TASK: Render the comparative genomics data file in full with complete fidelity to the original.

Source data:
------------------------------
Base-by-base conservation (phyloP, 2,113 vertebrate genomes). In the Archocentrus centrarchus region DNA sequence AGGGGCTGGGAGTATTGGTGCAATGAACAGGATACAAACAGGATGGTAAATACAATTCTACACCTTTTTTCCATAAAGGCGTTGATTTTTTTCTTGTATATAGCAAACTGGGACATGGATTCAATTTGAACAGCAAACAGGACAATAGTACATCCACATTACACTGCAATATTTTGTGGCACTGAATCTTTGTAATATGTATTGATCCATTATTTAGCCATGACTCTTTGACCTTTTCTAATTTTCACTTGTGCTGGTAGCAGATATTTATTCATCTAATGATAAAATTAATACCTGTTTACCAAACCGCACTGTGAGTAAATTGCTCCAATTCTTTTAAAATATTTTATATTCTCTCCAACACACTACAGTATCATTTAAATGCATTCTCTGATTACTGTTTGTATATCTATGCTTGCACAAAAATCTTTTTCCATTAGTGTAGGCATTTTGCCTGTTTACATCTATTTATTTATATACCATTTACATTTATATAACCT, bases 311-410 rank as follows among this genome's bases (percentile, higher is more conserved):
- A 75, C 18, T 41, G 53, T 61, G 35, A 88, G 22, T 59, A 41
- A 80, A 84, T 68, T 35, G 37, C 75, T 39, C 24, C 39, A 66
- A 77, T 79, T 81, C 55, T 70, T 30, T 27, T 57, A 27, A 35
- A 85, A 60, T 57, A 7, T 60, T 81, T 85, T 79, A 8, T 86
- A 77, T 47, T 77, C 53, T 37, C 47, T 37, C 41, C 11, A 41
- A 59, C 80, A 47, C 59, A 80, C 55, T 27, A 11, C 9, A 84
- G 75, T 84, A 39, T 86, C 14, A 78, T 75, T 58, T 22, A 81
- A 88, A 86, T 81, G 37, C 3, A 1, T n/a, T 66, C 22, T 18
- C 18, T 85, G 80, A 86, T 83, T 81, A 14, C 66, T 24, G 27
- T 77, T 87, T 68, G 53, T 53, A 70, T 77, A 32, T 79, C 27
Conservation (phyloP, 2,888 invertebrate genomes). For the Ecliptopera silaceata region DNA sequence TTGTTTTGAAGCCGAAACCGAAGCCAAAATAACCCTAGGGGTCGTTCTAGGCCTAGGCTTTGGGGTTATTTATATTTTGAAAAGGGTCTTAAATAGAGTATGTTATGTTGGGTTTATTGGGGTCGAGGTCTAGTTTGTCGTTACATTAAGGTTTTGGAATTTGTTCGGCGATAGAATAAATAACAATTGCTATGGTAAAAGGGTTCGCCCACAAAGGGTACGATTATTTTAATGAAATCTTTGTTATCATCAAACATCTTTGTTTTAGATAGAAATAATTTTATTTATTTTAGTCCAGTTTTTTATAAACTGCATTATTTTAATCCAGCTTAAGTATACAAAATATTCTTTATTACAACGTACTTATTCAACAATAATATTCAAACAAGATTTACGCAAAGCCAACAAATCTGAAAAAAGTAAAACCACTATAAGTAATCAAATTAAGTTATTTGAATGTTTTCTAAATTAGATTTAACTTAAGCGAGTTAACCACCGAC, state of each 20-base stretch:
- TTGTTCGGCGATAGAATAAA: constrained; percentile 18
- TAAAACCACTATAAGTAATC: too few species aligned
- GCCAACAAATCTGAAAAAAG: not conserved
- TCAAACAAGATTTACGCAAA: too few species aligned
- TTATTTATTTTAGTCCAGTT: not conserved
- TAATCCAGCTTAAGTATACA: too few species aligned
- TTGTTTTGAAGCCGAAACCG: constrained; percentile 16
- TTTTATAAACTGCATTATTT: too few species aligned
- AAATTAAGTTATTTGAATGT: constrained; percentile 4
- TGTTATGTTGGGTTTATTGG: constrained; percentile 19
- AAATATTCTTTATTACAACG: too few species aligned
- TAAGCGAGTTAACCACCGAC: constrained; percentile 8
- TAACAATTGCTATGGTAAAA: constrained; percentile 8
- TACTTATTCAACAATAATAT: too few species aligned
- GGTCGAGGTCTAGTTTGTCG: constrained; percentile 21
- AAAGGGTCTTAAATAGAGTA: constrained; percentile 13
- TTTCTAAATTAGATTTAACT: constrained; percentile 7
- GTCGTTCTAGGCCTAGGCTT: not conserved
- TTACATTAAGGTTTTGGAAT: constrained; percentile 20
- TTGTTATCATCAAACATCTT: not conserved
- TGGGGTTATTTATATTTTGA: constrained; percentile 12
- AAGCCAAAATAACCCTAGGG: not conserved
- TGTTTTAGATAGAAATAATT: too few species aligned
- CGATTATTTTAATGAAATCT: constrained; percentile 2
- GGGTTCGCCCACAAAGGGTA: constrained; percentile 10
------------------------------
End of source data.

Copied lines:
Base-by-base conservation (phyloP, 2,113 vertebrate genomes). In the Archocentrus centrarchus region DNA sequence AGGGGCTGGGAGTATTGGTGCAATGAACAGGATACAAACAGGATGGTAAATACAATTCTACACCTTTTTTCCATAAAGGCGTTGATTTTTTTCTTGTATATAGCAAACTGGGACATGGATTCAATTTGAACAGCAAACAGGACAATAGTACATCCACATTACACTGCAATATTTTGTGGCACTGAATCTTTGTAATATGTATTGATCCATTATTTAGCCATGACTCTTTGACCTTTTCTAATTTTCACTTGTGCTGGTAGCAGATATTTATTCATCTAATGATAAAATTAATACCTGTTTACCAAACCGCACTGTGAGTAAATTGCTCCAATTCTTTTAAAATATTTTATATTCTCTCCAACACACTACAGTATCATTTAAATGCATTCTCTGATTACTGTTTGTATATCTATGCTTGCACAAAAATCTTTTTCCATTAGTGTAGGCATTTTGCCTGTTTACATCTATTTATTTATATACCATTTACATTTATATAACCT, bases 311-410 rank as follows among this genome's bases (percentile, higher is more conserved):
- A 75, C 18, T 41, G 53, T 61, G 35, A 88, G 22, T 59, A 41
- A 80, A 84, T 68, T 35, G 37, C 75, T 39, C 24, C 39, A 66
- A 77, T 79, T 81, C 55, T 70, T 30, T 27, T 57, A 27, A 35
- A 85, A 60, T 57, A 7, T 60, T 81, T 85, T 79, A 8, T 86
- A 77, T 47, T 77, C 53, T 37, C 47, T 37, C 41, C 11, A 41
- A 59, C 80, A 47, C 59, A 80, C 55, T 27, A 11, C 9, A 84
- G 75, T 84, A 39, T 86, C 14, A 78, T 75, T 58, T 22, A 81
- A 88, A 86, T 81, G 37, C 3, A 1, T n/a, T 66, C 22, T 18
- C 18, T 85, G 80, A 86, T 83, T 81, A 14, C 66, T 24, G 27
- T 77, T 87, T 68, G 53, T 53, A 70, T 77, A 32, T 79, C 27
Conservation (phyloP, 2,888 invertebrate genomes). For the Ecliptopera silaceata region DNA sequence TTGTTTTGAAGCCGAAACCGAAGCCAAAATAACCCTAGGGGTCGTTCTAGGCCTAGGCTTTGGGGTTATTTATATTTTGAAAAGGGTCTTAAATAGAGTATGTTATGTTGGGTTTATTGGGGTCGAGGTCTAGTTTGTCGTTACATTAAGGTTTTGGAATTTGTTCGGCGATAGAATAAATAACAATTGCTATGGTAAAAGGGTTCGCCCACAAAGGGTACGATTATTTTAATGAAATCTTTGTTATCATCAAACATCTTTGTTTTAGATAGAAATAATTTTATTTATTTTAGTCCAGTTTTTTATAAACTGCATTATTTTAATCCAGCTTAAGTATACAAAATATTCTTTATTACAACGTACTTATTCAACAATAATATTCAAACAAGATTTACGCAAAGCCAACAAATCTGAAAAAAGTAAAACCACTATAAGTAATCAAATTAAGTTATTTGAATGTTTTCTAAATTAGATTTAACTTAAGCGAGTTAACCACCGAC, state of each 20-base stretch:
- TTGTTCGGCGATAGAATAAA: constrained; percentile 18
- TAAAACCACTATAAGTAATC: too few species aligned
- GCCAACAAATCTGAAAAAAG: not conserved
- TCAAACAAGATTTACGCAAA: too few species aligned
- TTATTTATTTTAGTCCAGTT: not conserved
- TAATCCAGCTTAAGTATACA: too few species aligned
- TTGTTTTGAAGCCGAAACCG: constrained; percentile 16
- TTTTATAAACTGCATTATTT: too few species aligned
- AAATTAAGTTATTTGAATGT: constrained; percentile 4
- TGTTATGTTGGGTTTATTGG: constrained; percentile 19
- AAATATTCTTTATTACAACG: too few species aligned
- TAAGCGAGTTAACCACCGAC: constrained; percentile 8
- TAACAATTGCTATGGTAAAA: constrained; percentile 8
- TACTTATTCAACAATAATAT: too few species aligned
- GGTCGAGGTCTAGTTTGTCG: constrained; percentile 21
- AAAGGGTCTTAAATAGAGTA: constrained; percentile 13
- TTTCTAAATTAGATTTAACT: constrained; percentile 7
- GTCGTTCTAGGCCTAGGCTT: not conserved
- TTACATTAAGGTTTTGGAAT: constrained; percentile 20
- TTGTTATCATCAAACATCTT: not conserved
- TGGGGTTATTTATATTTTGA: constrained; percentile 12
- AAGCCAAAATAACCCTAGGG: not conserved
- TGTTTTAGATAGAAATAATT: too few species aligned
- CGATTATTTTAATGAAATCT: constrained; percentile 2
- GGGTTCGCCCACAAAGGGTA: constrained; percentile 10